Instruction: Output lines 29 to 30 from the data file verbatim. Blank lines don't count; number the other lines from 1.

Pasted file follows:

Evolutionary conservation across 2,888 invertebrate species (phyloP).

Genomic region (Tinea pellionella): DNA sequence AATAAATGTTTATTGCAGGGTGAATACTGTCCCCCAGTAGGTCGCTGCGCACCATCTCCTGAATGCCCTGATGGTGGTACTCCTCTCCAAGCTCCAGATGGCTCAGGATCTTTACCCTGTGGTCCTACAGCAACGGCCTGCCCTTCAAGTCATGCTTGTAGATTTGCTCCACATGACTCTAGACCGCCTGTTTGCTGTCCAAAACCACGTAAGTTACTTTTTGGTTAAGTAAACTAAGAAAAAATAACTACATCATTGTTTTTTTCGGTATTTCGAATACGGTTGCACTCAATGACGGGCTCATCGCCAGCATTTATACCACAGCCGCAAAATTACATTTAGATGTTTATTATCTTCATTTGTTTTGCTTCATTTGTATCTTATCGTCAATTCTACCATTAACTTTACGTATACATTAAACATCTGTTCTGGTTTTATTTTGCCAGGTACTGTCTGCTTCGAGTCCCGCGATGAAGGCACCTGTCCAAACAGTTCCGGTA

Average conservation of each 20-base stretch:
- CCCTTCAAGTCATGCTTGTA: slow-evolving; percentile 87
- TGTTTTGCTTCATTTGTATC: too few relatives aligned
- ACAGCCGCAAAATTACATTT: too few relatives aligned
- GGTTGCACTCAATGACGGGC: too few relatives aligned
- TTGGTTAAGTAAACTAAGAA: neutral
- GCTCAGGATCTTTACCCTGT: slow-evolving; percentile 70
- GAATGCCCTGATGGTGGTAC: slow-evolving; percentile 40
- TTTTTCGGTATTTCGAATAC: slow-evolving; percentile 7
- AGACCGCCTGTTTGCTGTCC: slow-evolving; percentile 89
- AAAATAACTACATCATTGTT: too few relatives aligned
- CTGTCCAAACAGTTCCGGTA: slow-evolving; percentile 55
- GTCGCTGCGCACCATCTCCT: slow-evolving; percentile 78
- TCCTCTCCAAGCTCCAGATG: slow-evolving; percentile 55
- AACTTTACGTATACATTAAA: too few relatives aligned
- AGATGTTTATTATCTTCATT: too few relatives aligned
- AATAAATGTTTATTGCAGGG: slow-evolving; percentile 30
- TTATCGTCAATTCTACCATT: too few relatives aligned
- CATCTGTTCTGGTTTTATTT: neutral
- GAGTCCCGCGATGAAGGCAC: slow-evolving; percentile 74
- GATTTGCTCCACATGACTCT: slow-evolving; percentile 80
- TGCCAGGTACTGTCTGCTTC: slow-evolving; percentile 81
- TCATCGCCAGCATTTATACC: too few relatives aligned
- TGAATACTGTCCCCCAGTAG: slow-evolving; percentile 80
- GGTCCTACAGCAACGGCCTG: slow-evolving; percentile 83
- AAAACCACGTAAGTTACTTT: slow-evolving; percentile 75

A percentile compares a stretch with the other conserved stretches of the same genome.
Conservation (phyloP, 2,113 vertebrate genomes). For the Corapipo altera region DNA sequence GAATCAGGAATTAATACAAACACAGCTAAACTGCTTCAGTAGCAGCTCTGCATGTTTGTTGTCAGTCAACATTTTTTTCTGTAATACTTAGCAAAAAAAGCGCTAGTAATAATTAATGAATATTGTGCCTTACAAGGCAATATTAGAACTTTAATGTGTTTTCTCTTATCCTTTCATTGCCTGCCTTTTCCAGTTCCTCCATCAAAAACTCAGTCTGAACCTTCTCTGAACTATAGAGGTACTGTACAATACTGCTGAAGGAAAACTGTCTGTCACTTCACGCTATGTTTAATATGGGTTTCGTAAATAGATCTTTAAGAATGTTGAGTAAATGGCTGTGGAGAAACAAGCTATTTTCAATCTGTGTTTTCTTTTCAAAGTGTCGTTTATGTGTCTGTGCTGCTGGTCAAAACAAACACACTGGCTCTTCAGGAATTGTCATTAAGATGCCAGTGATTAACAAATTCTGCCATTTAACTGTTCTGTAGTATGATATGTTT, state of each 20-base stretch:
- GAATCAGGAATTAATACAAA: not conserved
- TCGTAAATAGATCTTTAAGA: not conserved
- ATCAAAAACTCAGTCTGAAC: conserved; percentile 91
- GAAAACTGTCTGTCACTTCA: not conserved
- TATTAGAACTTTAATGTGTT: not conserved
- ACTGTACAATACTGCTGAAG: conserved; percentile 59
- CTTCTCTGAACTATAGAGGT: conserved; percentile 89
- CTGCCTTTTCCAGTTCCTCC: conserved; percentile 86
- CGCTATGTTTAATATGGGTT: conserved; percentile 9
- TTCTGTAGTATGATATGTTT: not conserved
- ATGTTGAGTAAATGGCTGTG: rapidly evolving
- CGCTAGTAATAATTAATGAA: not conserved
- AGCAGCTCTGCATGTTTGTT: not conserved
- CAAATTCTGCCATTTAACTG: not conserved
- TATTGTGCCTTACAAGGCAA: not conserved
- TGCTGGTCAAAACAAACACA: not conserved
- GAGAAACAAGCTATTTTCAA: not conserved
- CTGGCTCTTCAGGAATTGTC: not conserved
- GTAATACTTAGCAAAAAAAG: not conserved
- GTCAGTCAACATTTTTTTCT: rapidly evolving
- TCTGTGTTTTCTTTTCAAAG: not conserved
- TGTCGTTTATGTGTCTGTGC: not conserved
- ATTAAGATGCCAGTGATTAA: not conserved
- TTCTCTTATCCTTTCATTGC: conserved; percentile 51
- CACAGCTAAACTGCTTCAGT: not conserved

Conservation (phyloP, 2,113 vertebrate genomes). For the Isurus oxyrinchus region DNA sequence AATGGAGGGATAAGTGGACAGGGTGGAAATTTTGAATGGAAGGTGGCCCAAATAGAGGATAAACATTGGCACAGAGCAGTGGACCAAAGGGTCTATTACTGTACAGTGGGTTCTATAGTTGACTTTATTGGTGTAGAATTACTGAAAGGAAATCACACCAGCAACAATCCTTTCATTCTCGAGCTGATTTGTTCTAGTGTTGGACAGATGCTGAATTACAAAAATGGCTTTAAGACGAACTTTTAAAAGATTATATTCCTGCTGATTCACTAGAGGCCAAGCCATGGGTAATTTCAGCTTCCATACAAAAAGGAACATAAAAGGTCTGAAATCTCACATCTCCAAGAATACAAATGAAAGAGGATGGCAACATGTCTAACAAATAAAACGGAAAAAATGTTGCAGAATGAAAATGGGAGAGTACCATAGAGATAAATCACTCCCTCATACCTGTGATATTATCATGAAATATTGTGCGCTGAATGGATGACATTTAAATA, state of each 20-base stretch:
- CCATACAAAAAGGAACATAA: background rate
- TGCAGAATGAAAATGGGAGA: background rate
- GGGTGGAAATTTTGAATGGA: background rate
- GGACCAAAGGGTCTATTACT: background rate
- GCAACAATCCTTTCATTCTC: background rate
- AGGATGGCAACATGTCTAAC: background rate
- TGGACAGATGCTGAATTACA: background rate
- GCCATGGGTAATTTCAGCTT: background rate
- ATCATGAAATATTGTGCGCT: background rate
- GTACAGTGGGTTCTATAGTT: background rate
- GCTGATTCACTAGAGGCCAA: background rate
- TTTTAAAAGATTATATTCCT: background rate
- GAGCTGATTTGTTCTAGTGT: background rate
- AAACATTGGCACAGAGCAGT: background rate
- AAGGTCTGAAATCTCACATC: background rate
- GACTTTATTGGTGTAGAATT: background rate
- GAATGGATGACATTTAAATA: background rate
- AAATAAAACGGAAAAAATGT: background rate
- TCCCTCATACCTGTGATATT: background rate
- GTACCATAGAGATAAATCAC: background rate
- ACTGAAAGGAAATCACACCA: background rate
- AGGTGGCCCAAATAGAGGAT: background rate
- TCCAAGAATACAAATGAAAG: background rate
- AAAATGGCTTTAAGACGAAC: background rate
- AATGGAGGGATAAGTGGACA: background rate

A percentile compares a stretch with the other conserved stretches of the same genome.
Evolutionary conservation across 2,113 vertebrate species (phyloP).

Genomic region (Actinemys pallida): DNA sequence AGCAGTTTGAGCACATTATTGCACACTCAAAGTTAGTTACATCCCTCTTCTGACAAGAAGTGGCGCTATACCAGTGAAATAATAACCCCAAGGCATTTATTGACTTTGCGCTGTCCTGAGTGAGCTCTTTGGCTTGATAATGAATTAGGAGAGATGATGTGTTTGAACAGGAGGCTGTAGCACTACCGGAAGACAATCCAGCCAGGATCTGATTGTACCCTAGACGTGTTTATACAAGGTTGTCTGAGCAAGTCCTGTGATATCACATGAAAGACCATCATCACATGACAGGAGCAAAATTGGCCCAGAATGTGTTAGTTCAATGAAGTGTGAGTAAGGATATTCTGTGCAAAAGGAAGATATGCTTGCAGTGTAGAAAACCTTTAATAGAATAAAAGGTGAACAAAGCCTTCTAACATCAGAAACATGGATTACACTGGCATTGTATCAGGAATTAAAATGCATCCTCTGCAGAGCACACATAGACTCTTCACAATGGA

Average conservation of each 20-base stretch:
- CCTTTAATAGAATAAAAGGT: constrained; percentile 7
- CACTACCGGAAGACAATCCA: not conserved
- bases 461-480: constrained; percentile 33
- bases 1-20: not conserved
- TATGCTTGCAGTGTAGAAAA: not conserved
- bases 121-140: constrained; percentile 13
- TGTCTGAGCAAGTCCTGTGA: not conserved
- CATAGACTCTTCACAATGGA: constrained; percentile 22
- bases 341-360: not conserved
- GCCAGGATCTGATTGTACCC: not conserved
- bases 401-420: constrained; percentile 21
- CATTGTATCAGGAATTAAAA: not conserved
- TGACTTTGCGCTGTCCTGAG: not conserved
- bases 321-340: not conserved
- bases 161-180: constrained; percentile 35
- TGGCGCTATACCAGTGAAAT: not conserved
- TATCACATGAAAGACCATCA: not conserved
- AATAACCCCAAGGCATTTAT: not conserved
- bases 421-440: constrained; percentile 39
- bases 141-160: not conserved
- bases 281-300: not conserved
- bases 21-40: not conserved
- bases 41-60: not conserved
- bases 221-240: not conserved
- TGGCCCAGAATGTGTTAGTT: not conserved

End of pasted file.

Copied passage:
A percentile compares a stretch with the other conserved stretches of the same genome.
Conservation (phyloP, 2,113 vertebrate genomes). For the Corapipo altera region DNA sequence GAATCAGGAATTAATACAAACACAGCTAAACTGCTTCAGTAGCAGCTCTGCATGTTTGTTGTCAGTCAACATTTTTTTCTGTAATACTTAGCAAAAAAAGCGCTAGTAATAATTAATGAATATTGTGCCTTACAAGGCAATATTAGAACTTTAATGTGTTTTCTCTTATCCTTTCATTGCCTGCCTTTTCCAGTTCCTCCATCAAAAACTCAGTCTGAACCTTCTCTGAACTATAGAGGTACTGTACAATACTGCTGAAGGAAAACTGTCTGTCACTTCACGCTATGTTTAATATGGGTTTCGTAAATAGATCTTTAAGAATGTTGAGTAAATGGCTGTGGAGAAACAAGCTATTTTCAATCTGTGTTTTCTTTTCAAAGTGTCGTTTATGTGTCTGTGCTGCTGGTCAAAACAAACACACTGGCTCTTCAGGAATTGTCATTAAGATGCCAGTGATTAACAAATTCTGCCATTTAACTGTTCTGTAGTATGATATGTTT, state of each 20-base stretch: